How many Khameneis exactly?


Not one to hide his light under a bushel but  under an amama, the Muslim headgear that many Americans seem to delight in describing as a ‘raghead’, the Ayatollah Khamenei, supreme ruler of Iran, surfaced today to delight everyone with his not-so-witty observations on the US military proposals for Syria.

“We hope that the new US attitude toward Syria would be a serious policy and not a media campaign. The latest developments, if they can be taken seriously, show that they have stepped back from the inconsiderate and mistaken actions that they had taken in the past few weeks.”

Most of us were more likely wondering about the rather puzzling inactivity of the US with regard to Assad’s chemical weapons, truth be known. The Ayatollah has recently had some bother with media campaigns, hence his dander being slightly up.  Headgear is also part of the problem too.

Several hundred Iranian men uploaded images of themselves dressed as women, wearing headscarves and chadors, the flowing robes Iranian women wear, to highlight their anger that university student Majid Tavakoli was arrested having given a speech during the National Students Day protests in Iran.

Majid Tavakoli forced into female clothing.

Majid Tavakoli forced into female clothing.

State media  published pictures of him with a headscarf alleging: “This student dressed up as a woman to escape from the university campus.”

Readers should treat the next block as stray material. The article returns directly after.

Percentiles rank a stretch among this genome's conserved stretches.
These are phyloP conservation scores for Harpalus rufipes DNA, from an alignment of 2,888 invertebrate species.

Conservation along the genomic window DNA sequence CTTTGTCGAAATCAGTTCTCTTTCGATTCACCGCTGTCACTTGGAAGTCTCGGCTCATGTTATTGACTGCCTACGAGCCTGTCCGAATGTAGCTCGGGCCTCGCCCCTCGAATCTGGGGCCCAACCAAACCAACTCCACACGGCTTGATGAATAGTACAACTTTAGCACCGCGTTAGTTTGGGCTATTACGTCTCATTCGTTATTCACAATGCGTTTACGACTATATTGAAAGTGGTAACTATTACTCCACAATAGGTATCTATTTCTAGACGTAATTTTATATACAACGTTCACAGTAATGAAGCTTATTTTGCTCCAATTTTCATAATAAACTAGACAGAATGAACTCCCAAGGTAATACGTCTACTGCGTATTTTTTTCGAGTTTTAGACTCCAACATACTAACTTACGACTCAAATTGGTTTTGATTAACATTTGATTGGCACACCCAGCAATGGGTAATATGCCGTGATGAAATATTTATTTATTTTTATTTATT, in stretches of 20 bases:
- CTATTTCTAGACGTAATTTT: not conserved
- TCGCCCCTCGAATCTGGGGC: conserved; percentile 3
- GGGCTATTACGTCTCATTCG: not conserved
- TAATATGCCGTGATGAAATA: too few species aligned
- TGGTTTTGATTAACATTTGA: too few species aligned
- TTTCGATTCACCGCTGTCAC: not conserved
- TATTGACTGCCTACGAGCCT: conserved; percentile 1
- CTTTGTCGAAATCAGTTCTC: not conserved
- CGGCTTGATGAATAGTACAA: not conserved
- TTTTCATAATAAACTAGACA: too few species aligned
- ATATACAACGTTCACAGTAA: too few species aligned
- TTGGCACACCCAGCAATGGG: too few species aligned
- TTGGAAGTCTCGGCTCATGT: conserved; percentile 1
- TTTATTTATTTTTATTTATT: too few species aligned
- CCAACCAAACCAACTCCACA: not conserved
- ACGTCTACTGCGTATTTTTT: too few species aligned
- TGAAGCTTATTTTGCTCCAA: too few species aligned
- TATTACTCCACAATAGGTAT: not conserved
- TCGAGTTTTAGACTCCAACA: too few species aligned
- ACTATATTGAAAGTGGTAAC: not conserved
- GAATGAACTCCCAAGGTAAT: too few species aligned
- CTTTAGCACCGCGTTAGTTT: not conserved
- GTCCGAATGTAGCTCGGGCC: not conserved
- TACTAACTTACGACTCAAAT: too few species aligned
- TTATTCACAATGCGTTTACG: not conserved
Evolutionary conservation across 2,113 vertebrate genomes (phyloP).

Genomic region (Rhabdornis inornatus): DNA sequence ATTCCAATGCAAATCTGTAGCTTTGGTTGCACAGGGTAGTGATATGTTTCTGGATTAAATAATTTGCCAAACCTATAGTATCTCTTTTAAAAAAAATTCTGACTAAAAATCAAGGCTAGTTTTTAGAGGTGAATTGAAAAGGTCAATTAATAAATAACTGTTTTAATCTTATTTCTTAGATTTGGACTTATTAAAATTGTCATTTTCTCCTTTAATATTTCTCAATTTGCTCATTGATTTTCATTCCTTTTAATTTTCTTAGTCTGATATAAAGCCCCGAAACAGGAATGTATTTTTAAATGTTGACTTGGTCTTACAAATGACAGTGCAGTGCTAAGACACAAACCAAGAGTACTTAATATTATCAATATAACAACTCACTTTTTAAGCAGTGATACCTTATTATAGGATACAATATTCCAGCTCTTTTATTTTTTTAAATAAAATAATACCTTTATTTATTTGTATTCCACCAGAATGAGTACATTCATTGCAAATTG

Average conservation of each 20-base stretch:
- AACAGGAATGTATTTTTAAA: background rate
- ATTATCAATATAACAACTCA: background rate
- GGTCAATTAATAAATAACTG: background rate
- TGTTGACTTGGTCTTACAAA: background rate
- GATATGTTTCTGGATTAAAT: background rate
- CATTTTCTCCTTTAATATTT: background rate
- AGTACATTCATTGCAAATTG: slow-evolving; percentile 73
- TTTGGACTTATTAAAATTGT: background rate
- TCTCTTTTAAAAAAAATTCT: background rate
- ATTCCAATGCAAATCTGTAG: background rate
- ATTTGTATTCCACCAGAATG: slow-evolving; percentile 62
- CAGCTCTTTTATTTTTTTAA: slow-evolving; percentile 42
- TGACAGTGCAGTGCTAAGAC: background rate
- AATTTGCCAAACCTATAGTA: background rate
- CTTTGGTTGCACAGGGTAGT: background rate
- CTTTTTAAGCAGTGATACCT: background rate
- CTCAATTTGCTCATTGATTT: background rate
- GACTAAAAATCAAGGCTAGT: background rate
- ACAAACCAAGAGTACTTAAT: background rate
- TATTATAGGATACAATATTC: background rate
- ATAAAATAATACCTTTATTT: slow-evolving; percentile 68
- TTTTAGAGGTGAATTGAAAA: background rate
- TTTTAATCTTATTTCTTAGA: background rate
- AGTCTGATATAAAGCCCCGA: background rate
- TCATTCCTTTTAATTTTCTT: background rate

It is alleged that these pictures were either photoshopped or that after arresting Majid Tavakoli, they forced him into wearing female clothing to take the picture. He is regarded as the “honour of the student movement” by his peers.

An Iranian photographer took up the banner by asking Iranian men on social media to protest the treatment of Mr Tavakoli by the Iranian security forces. He invited them to post a picture of themselves in women’s clothing and it resulted in over 250 pictures. The spearhead of the spontaneous and peaceful outburst states that the arrest of Majid Tavakoli and the publishing of his picture in hijab (Muslim female covering) is a mode of “straining the student movement and the Green Movement in Iran,” as well as “belittling Iranian women.”

The statement adds: “To prove that we are behind Majid Tavakoli, to prove that there is nothing wrong with female clothing and the only thing that’s wrong is the compulsory wearing of hijab whether it is forced on the women of this country or upon Majid Tavakoli; to show that we are all together, post your picture in hijab!” The result was this:

Iranian-men-dressed-as-women

Majid Tavakoli was arrested after a speech on December 8 during which he directly criticized senior Islamic Republic officials.

State media claim he was dressed in female clothing out of fear of arrest. Majid Tavakoli was also arrested three years ago after a protest rally against the presence of Mahmoud Ahmadinejad in Amir Kabir University and was imprisoned for 15 months.

Incidentally, if you seek to follow Khamenei on Twitter, you will find there are no less than 14 personas there, but the real Ayatollah is easy to spot: the fakes are harmless and funny.

 

 

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